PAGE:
1. The authority citation for 7 CFR part 946 continues to read as 
follows:

    Authority: 7 U.S.C. 601-674.


0
2. In Sec.  946.120, paragraph (a) is revised to read as follows:


Sec.  946.120  Application.

    (a) Whenever shipments for special purposes pursuant to Sec.  
946.54 are relieved in whole or in part from regulations issued under 
Sec.  946.52, each handler desiring to make shipments of potatoes for 
the following purposes shall submit an application to the committee, 
prior to initiating such shipments, for a special purpose certificate 
permitting such shipments:
    (1) Charity: Provided, That handlers making shipments for charity 
of 1,000 pounds or less are exempt from these application requirements;
    (2) Prepeeling;
    (3) Canning, freezing, and ``other processing'';
    (4) Grading or storing at any specified location in Morrow or 
Umatilla Counties in the State of Oregon; and
    (5) Experimentation.
* * * * *

0
3. Section 946.336 is amended by:
0
A. Revising paragraph (d)(1)(vi);
0
B. Removing paragraph (d)(1)(vii);
0
C. Redesignating paragraph (d)(1)(viii) as paragraph (d)(1)(vii);
0
D. Revising paragraph (d)(2);
0
E. Revising the introductory text of paragraph (e)(2);
0
F. Revising paragraph (e)(3)(iii);
0
G. Removing paragraph (e)(5);
0
H. Redesignating paragraph (e)(6) as paragraph (e)(5);
0
I. Adding a new paragraph (e)(6), (e)(7), and (e)(8); and
0
J. Revising paragraph (g)(1) to read as follows:


Sec.  946.336  Handling regulation.

* * * * *
    (d) * * *
    (1) * * *
    (vi) Grading or storing at any specified location in Morrow or 
Umatilla Counties in the State of Oregon;
* * * * *
    (2) Shipments of potatoes for the purposes specified in paragraphs 
(d)(1)(i) through (vii) of this section shall be exempt from the 
inspection requirements specified in paragraph (g) of this section, 
except that shipments pursuant to paragraph (d)(1)(vi) of this section 
shall comply with the inspection requirements of paragraph (e)(2) of 
this section. Shipments specified in paragraphs (d)(1)(i), (ii), (iii), 
(v) and (vii) of this section shall be exempt from assessment 
requirements as specified in Sec.  946.248 and established pursuant to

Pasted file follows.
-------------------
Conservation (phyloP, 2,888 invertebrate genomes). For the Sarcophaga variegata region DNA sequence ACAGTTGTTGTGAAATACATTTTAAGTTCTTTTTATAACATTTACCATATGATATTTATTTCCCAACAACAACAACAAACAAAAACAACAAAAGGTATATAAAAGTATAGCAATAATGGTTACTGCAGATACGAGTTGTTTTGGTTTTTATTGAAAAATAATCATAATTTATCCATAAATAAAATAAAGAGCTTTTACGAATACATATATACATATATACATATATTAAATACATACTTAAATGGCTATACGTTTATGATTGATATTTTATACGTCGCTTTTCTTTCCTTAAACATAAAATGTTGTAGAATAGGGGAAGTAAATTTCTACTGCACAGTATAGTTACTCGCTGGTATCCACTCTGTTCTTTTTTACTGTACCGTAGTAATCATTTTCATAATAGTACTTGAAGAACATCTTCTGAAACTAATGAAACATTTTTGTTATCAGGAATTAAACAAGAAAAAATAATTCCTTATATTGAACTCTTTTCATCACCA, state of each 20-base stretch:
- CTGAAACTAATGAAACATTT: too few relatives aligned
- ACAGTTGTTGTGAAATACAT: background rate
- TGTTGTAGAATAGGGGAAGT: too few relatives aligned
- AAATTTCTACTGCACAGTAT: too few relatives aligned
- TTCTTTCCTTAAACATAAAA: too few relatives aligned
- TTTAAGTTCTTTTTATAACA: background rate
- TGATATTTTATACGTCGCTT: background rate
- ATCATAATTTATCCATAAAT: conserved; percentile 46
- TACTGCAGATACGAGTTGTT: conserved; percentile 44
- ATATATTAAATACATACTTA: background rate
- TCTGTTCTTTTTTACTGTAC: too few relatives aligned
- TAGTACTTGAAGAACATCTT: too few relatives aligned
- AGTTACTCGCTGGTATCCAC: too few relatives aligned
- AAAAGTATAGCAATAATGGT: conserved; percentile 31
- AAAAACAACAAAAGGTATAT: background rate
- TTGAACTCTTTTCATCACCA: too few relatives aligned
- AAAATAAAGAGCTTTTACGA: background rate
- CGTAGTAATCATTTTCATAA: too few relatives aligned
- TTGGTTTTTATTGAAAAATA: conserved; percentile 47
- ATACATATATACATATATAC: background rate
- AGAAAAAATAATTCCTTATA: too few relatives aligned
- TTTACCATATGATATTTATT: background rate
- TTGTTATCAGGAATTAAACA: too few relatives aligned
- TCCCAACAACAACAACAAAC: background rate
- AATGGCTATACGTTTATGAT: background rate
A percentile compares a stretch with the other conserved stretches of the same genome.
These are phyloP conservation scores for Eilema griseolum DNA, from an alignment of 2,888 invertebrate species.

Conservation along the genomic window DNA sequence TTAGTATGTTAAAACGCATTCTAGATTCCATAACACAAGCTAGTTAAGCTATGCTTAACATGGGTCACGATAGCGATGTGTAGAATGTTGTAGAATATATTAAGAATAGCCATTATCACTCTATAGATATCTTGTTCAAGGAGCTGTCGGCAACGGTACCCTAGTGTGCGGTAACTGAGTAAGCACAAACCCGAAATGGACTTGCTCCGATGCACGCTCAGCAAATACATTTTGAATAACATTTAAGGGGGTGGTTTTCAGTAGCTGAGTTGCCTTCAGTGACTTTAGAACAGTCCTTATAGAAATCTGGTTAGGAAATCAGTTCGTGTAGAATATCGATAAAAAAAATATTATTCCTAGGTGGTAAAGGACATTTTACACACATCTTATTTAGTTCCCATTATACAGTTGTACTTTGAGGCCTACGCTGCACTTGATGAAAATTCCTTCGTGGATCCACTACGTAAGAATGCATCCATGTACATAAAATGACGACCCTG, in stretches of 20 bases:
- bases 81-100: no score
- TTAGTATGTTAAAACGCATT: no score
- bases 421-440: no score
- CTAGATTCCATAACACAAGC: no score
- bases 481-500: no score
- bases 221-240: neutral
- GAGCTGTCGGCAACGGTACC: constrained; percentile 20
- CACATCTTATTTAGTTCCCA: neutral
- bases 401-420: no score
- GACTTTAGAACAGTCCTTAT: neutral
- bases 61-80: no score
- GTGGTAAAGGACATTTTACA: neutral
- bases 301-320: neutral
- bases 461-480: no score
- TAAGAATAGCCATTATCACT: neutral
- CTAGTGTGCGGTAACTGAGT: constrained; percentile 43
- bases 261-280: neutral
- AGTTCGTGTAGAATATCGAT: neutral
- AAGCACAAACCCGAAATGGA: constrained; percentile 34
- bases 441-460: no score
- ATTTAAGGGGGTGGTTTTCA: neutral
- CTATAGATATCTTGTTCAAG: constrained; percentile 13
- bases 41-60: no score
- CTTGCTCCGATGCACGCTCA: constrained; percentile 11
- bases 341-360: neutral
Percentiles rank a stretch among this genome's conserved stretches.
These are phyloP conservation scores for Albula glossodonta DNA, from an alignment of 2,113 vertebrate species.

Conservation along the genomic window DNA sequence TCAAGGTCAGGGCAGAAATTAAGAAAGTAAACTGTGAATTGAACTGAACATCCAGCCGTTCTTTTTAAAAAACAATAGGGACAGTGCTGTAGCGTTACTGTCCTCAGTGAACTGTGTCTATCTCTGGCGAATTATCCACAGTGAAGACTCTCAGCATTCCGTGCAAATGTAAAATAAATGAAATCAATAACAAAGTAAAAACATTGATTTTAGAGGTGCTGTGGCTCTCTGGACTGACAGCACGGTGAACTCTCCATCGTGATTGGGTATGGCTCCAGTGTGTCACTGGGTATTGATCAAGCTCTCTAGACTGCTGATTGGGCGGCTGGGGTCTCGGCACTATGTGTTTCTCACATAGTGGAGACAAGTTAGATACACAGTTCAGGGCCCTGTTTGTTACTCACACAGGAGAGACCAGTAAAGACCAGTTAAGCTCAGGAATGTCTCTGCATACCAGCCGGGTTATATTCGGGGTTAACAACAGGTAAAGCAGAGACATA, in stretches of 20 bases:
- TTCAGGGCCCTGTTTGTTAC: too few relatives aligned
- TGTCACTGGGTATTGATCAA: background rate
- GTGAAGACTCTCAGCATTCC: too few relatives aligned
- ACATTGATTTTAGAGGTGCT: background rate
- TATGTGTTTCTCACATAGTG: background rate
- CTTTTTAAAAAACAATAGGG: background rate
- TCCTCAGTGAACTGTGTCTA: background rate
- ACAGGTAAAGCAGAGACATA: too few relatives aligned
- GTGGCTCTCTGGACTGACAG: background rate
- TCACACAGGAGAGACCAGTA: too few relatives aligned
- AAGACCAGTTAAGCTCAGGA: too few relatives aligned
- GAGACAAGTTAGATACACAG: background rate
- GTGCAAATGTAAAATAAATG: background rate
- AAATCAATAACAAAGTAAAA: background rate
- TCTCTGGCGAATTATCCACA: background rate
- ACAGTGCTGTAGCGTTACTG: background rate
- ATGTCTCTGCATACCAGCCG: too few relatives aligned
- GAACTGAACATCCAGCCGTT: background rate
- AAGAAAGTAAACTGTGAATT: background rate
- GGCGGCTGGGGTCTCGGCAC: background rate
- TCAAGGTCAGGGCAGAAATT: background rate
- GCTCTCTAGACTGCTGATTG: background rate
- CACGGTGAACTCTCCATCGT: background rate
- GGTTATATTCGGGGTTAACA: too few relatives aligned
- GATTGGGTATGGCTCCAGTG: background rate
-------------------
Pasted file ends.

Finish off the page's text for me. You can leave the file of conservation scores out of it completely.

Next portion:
Sec.  946.41
    (e) * * *
    (2) Handlers desiring to ship potatoes for grading or storing to 
any specified location in Morrow or Umatilla Counties in the State of 
Oregon shall:
* * * * *
    (3) * * *
    (iii) Upon request by the committee, furnish reports, or cause 
reports to be furnished, for each shipment pursuant to the applicable 
Special Purpose Certificate;
* * * * *
    (6) Handlers diverting potatoes to livestock feed are not required 
to apply for a Special Purpose Certificate nor report such shipments to 
the committee.
    (7) Each handler desiring to make shipments of potatoes for charity 
shall:
    (i) First apply to the committee for, and obtain, a Special Purpose 
Certificate for the purpose of making shipments for charity: Provided, 
That shipments for charity of 1,000 pounds or less are exempt from the 
application and reporting requirements: And provided further, That 
potatoes previously graded, assessed, and inspected in preparation for 
shipment to the fresh market are exempt from the application and 
reporting requirements.
    (ii) Each handler shipping potatoes to charity must inform the 
recipient that the potatoes cannot be resold or otherwise placed in 
commercial market channels.
    (8) Each handler making shipments of seed potatoes shall furnish, 
at the request of the committee, reports on the total volume of seed 
potatoes handled.
* * * * *
    (g) * * *
    (1) Except when relieved by paragraphs (d) or (f) of this section, 
no person may handle any potatoes unless a Federal-State Inspection 
Notesheet or certificate covering them has been issued by an authorized 
representative of the Federal-State Inspection Service and the document 
is valid at the time of shipment.
* * * * *

    Dated: July 27, 2005.
Kenneth C. Clayton,
Acting Administrator, Agricultural Marketing Service.
[FR Doc. 05-15170 Filed 8-1-05; 8:45 am]
BILLING CODE 3410-02-U